Even long before the times of Jesus and the Apostle Paul, Malta was the rocky knob at the western edge of the Roman Empire, the place where the leftovers of the Mediterranean Sea washed up and dug in.
And Malta is the site of what Huntsville software salesman John Harkins thinks will be the last and best quest of his life.
Harkins, a mild-mannered, Bible-reading, Church of Christ deacon and marine biologist, is determined to be the first person since the biblical Luke to see evidence of the ship that carried Paul nearly to Rome.
"I'm quite in the minority in thinking there might be some remnant," Harkins said, unrolling charts of the island on his desk at work. "But I know we're going to find something, though it may not be from Paul's wreck."
According to Acts 27, a chapter in Luke's history of the nascent Christian movement, a huge ship loaded with grain, sailors, soldiers, prisoners and passengers crashed into the coast at the end of a 14-day storm.
The ship broke in half, spilling everyone into the sea. Miraculously, the entire crew was able to struggle to shore, where they were met by the inhabitants of the 200-mile-long island, who built them a fire.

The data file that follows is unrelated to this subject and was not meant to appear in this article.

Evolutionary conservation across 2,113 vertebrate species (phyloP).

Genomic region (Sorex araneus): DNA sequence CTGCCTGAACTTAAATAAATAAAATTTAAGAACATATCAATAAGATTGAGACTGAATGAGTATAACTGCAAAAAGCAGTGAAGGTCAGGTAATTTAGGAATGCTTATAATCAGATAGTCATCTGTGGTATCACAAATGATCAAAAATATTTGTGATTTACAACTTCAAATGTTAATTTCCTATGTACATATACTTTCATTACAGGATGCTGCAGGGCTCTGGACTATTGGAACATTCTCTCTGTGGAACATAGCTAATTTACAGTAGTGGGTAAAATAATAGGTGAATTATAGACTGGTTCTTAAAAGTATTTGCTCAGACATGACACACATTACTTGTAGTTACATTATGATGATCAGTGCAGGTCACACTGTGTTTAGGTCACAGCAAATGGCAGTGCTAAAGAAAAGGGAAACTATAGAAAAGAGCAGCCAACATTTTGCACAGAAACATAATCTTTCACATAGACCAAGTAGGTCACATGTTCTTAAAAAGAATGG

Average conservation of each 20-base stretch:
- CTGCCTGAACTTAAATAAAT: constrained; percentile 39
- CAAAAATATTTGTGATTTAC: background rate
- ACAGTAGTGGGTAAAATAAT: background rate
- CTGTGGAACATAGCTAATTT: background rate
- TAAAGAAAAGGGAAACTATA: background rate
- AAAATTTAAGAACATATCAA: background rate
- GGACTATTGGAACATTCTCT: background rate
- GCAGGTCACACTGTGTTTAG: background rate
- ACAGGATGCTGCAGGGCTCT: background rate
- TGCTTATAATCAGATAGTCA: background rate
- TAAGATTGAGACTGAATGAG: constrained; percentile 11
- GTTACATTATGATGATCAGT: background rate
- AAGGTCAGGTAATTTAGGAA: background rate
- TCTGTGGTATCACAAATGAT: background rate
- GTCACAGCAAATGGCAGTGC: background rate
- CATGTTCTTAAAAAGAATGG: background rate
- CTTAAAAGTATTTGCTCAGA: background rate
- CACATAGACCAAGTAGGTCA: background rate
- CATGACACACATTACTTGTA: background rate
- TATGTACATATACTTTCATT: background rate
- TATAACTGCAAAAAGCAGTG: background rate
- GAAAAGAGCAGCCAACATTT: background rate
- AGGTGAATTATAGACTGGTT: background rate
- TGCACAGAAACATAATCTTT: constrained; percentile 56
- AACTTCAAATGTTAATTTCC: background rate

"The natives showed us unusual kindness," Luke writes.
Harkins said Malta's government places a high value on caring for and understanding relics washed on its shores. Museums catalog ancient weapons, structures, tools and, of course, fragments of the shipping trade that made Malta a crucial outpost of vessels attempting to round the Italian boot to get to Rome.
"God put that ship there, and I figure he put it where he wants it," Harkins said. "He gave it to the Maltese people, and frankly, he couldn't have given it to people who do more to preserve their heritage — and it's their heritage, along with the rest of us."
Harkins can't remember a time when the story of Paul's shipwreck didn't fascinate him. It was one of the stories that leapt out of the dim and musty antiquity of ancient stories to snap into Technicolor.